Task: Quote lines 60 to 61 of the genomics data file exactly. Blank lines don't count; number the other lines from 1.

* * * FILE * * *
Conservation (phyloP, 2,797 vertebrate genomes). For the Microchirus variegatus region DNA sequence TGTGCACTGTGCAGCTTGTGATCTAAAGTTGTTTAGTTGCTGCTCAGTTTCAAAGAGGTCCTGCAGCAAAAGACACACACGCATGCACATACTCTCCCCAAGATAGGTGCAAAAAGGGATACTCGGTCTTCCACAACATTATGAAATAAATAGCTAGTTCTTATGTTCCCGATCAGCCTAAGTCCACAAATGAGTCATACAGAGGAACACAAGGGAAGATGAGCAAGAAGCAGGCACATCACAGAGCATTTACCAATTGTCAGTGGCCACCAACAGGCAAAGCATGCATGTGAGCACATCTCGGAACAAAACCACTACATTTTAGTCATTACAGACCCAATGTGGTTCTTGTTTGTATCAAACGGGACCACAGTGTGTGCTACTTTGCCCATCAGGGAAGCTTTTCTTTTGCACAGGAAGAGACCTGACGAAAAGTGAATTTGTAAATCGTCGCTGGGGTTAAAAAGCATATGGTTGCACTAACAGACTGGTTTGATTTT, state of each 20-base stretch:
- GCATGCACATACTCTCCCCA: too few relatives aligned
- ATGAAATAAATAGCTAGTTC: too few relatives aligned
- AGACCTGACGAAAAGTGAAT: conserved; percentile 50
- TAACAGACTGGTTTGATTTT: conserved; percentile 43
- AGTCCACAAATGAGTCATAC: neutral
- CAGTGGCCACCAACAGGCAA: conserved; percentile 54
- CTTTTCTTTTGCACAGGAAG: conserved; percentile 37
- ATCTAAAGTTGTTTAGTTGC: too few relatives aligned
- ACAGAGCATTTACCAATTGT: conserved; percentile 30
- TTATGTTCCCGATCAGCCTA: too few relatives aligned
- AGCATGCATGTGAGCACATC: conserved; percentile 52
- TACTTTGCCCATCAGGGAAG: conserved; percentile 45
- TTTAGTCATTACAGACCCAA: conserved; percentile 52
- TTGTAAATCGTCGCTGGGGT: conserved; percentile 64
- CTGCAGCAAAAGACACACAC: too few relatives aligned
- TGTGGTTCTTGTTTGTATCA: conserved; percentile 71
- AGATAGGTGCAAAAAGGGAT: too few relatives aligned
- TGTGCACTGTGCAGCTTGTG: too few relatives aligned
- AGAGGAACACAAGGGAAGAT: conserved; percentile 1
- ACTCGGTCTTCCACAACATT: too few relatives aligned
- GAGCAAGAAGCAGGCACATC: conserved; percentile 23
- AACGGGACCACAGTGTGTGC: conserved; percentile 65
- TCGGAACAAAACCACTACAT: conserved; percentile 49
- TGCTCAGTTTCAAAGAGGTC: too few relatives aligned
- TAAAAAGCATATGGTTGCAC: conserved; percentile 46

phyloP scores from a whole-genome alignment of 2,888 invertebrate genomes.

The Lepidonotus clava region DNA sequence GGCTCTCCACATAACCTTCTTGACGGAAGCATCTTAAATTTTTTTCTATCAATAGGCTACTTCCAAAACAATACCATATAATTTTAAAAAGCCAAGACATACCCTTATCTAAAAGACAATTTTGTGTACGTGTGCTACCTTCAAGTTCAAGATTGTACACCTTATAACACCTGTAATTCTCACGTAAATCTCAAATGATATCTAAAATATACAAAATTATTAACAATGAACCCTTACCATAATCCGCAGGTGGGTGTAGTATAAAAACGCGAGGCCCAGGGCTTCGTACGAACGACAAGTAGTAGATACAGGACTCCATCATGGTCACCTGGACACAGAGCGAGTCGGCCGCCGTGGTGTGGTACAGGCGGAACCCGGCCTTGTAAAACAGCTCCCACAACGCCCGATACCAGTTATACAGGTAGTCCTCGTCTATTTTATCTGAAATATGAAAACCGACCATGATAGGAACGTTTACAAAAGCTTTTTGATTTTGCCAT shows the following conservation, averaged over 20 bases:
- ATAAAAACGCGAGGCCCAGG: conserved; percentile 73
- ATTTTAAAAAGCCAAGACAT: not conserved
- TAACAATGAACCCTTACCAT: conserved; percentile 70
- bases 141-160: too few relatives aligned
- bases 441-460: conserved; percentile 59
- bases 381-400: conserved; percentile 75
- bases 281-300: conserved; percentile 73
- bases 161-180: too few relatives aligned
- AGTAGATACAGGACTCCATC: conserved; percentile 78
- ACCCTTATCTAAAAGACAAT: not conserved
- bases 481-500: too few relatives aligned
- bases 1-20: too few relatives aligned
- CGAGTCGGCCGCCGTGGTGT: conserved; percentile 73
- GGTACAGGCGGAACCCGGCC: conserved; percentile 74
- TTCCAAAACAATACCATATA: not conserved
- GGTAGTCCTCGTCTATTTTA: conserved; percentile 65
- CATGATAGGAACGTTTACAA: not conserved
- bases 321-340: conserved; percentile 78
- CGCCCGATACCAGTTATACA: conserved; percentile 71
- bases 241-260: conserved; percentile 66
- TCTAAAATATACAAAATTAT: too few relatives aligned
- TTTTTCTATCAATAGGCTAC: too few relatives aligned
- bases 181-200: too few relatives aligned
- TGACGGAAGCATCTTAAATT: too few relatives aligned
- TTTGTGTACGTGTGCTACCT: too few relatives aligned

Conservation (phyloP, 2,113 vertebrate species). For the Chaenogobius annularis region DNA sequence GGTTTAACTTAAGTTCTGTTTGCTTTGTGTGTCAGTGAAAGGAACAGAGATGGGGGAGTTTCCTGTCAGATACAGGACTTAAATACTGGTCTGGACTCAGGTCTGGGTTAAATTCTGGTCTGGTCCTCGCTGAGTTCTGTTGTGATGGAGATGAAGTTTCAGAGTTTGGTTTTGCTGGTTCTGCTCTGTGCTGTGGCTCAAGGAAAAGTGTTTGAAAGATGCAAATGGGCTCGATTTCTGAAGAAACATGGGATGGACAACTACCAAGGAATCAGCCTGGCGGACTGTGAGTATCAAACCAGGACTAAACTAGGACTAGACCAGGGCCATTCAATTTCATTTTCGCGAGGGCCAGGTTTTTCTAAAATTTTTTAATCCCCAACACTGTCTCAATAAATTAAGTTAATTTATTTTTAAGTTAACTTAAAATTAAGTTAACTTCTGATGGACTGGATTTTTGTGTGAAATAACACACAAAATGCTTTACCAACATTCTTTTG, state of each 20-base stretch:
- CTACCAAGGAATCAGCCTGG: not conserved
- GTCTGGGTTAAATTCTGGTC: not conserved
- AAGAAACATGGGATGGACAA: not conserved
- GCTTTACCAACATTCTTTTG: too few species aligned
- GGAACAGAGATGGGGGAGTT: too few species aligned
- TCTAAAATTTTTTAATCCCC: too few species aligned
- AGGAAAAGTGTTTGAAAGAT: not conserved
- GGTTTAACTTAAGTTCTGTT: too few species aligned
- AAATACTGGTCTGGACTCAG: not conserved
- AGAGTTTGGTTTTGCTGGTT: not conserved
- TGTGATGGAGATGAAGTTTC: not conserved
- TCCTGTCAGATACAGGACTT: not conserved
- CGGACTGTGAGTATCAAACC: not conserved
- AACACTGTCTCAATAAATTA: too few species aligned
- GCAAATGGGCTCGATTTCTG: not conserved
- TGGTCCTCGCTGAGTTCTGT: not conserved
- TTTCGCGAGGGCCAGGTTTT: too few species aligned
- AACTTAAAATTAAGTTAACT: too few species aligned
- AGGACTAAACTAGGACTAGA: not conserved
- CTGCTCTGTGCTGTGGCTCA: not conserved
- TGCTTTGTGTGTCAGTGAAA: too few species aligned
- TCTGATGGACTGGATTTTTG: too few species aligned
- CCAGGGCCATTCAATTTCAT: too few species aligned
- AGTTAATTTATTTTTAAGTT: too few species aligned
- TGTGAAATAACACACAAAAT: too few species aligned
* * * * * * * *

- TCTAAAATTTTTTAATCCCC: too few species aligned
- AGGAAAAGTGTTTGAAAGAT: not conserved